## Arithmetic Progression Formulas

**Arithmetic Progression**

Arithmetic progression (AP) is a sequence of numbers in which the difference between any two consecutive terms is always constant. This constant difference is known as the common difference and is denoted by ‘d’. An arithmetic progression can be written as:

a, a + d, a + 2d, a + 3d, …, a + (n-1)d

Where ‘a’ represents the first term, and ‘n’ represents the number of terms in the sequence.

**nth term of Arithmetic Progression**

The general formula to find the nth term of an arithmetic progression is:

$a_n = a + (n-1)d$

Where:

- $a_n$ represents the nth term
- a is the first term
- n is the number of terms
- d is the common difference

**Sum of the first n terms of an arithmetic progression**

$S_n = \frac {n}{2} [2a + (n-1)d]$

Where:

- Sn represents the sum of the first n terms
- a is the first term
- n is the number of terms
- d is the common difference

This can also be wriiten as

$S_n=\frac {n}{2} [2a + (n-1)d]= \frac {n}{2} [a +a + (n-1)d]= \frac {n}{2} [a + a_n]$

**Arithmetic Mean of two Numbers**

$A= \frac {a +b}{2}$

and a , A, c are in AP

**How to add n terms between two number such that they are in A.P**

Suppose we want to add n terms between A and B so that result sequence is in AP

Let A_{1}, A_{2} , A_{3} , A_{4} , A_{5} …. A_{n} be the terms added between a and b

Then

b= a+ [(n+2) -1]d

or $d=\frac {b-a}{n+1}$

So terms will be

$a+ \frac {b-a}{n+1}$, $a+2\frac {b-a}{n+1}$,……., $a+n\frac {b-a}{n+1}$

**How to Solve arithmetic progression Questions**

If you have to take three consecutive terms in AP, Always take these

a-d , a , a + d

Here common difference is d

Benefits

When you do sum, d is eliminated, you get the value of a

If you have to take Four consecutive terms in AP, Always take these

a -3d, a -d , a + d , a+ 3d

Here common difference is 2d

Benefits

When you do sum, d is eliminated, you get the value of a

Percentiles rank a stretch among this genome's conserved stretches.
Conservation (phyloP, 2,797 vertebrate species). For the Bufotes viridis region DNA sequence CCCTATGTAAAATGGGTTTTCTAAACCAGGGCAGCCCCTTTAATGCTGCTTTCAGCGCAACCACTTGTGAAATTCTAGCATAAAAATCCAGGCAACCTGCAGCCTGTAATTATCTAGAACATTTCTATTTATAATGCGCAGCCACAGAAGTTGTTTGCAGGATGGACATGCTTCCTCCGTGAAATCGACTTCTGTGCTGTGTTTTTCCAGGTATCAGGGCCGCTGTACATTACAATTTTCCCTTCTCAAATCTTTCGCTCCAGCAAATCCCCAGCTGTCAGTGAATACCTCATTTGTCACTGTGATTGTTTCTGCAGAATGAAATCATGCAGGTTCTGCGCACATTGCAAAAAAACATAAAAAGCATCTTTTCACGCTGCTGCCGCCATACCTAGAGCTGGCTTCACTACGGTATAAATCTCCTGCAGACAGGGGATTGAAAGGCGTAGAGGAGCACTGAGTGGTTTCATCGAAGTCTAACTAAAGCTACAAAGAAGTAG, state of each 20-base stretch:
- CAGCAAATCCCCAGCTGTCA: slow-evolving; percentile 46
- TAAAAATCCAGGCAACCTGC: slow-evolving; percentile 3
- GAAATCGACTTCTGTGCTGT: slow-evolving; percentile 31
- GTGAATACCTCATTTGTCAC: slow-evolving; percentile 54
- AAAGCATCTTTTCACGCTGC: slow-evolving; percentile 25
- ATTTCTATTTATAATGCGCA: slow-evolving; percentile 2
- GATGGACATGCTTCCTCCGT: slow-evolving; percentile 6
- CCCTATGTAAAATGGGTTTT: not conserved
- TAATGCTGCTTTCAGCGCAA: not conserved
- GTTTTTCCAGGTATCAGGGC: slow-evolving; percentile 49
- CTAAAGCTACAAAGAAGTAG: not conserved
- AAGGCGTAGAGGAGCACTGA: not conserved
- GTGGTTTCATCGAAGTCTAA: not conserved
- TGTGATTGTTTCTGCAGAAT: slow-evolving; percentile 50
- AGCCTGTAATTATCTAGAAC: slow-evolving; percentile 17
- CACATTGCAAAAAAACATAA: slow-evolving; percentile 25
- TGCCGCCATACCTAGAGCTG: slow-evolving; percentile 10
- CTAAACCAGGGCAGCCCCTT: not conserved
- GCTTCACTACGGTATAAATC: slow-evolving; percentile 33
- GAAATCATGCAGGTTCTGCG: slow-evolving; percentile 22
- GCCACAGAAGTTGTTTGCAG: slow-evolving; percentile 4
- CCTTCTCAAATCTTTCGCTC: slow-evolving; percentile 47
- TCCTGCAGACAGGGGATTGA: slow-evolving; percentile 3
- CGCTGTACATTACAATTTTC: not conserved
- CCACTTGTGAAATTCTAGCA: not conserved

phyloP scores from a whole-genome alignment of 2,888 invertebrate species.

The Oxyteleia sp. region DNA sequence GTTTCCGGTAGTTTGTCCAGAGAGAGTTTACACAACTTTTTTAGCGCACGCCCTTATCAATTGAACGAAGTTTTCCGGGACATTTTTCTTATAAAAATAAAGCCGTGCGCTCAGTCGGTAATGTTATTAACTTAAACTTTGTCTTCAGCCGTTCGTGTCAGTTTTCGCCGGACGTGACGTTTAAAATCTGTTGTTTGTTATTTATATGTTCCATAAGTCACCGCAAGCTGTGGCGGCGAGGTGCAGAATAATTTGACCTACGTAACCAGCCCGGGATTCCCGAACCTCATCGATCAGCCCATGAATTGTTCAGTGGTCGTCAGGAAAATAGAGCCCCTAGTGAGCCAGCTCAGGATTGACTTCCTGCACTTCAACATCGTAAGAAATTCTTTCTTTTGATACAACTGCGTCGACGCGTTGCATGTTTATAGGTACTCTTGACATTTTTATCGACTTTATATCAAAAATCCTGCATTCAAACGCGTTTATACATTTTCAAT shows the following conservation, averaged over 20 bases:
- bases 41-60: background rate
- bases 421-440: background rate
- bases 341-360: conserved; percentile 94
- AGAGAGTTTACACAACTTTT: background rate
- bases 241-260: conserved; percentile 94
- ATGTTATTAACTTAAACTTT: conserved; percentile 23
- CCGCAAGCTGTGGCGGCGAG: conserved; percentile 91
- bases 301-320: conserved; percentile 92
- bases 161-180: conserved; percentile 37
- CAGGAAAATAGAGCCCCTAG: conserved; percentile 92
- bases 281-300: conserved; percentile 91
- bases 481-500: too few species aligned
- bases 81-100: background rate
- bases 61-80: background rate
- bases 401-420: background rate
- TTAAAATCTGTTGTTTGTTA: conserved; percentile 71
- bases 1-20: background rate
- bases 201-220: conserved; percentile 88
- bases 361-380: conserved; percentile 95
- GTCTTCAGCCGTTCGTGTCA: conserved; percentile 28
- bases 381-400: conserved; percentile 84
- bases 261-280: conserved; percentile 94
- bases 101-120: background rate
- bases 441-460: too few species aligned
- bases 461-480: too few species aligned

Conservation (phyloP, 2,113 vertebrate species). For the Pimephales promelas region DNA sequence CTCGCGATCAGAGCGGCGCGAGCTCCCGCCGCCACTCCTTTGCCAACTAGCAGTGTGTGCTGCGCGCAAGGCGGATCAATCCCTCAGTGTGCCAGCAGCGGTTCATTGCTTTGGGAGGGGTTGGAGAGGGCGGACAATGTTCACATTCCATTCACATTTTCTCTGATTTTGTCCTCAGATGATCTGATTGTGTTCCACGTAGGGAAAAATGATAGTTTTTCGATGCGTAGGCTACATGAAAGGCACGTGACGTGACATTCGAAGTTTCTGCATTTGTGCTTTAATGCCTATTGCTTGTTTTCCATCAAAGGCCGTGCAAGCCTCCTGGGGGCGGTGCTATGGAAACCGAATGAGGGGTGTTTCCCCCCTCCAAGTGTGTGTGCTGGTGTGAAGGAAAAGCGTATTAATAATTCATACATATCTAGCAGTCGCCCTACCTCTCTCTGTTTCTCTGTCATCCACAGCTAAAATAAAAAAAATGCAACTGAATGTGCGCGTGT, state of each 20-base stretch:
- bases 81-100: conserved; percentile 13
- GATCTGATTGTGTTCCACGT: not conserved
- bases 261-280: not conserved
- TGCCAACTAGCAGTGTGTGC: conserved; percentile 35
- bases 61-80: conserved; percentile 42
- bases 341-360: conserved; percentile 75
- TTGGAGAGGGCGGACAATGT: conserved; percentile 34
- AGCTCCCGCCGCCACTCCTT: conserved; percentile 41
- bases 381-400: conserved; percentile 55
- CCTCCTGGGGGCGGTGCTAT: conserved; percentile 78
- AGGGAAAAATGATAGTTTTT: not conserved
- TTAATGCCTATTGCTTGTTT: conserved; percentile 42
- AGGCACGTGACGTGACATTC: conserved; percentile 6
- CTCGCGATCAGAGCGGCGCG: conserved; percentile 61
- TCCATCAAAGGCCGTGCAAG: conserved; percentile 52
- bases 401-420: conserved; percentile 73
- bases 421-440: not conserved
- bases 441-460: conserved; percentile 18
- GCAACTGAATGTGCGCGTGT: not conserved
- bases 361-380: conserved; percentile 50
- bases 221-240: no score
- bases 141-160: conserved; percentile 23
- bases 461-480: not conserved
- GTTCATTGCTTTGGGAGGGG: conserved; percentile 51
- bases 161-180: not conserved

## Examples and Solutions

**Question 1**

Find the 12th term of the arithmetic progression 5, 8, 11, 14, …

**Solution**: Using the formula $a_n = a + (n-1)d$, we can determine the 12th term.

Given:

- a = 5 (first term

- d = 8 – 5 = 3 (common difference)
- n = 12 (number of terms)

Now, substitute the values into the formula:

$a_{12} = 5 + (12 – 1) \times 3 $

$a_{12} = 5 + 11 \times 3= 38$

So, the 12th term of the arithmetic progression is 38.

**Question 2**

Find the sum of the first 10 terms of the arithmetic progression 3, 7, 11, 15, …

**Solution**: Using the formula $S_n = \frac {n}{2} [2a + (n-1)d]$, we can determine the sum of the first 10 terms.

Given:

- a = 3 (first term)
- d = 7 – 3 = 4 (common difference)
- n = 10 (number of terms)

Now, substitute the values into the formula:

$S_{10} = 10/2 [2 \times 3 + (10 – 1) \times 4] =210$

So, the sum of the first 10 terms of the arithmetic progression is 210.

## Frequently Asked Questions

- What is the common difference in an arithmetic progression?

The common difference is the constant difference between consecutive terms in an arithmetic progression. It is denoted by ‘d’ and can be found

by subtracting the first term from the second term or any consecutive pair of terms.

- Can the common difference be negative?

Yes, the common difference can be negative. When the common difference is negative, the terms in the arithmetic progression decrease as the sequence progresses. Such an arithmetic progression is called a decreasing arithmetic progression.

- Can the first term and the common difference be fractions or decimals?

Yes, the first term (a) and the common difference (d) can be fractions or decimals. The arithmetic progression formula works the same way for fractions and decimals as it does for integers. The only difference is that calculations involving fractions and decimals may require additional steps or a calculator for ease.

I hope these Arithmetic Progression Formulas helps you.

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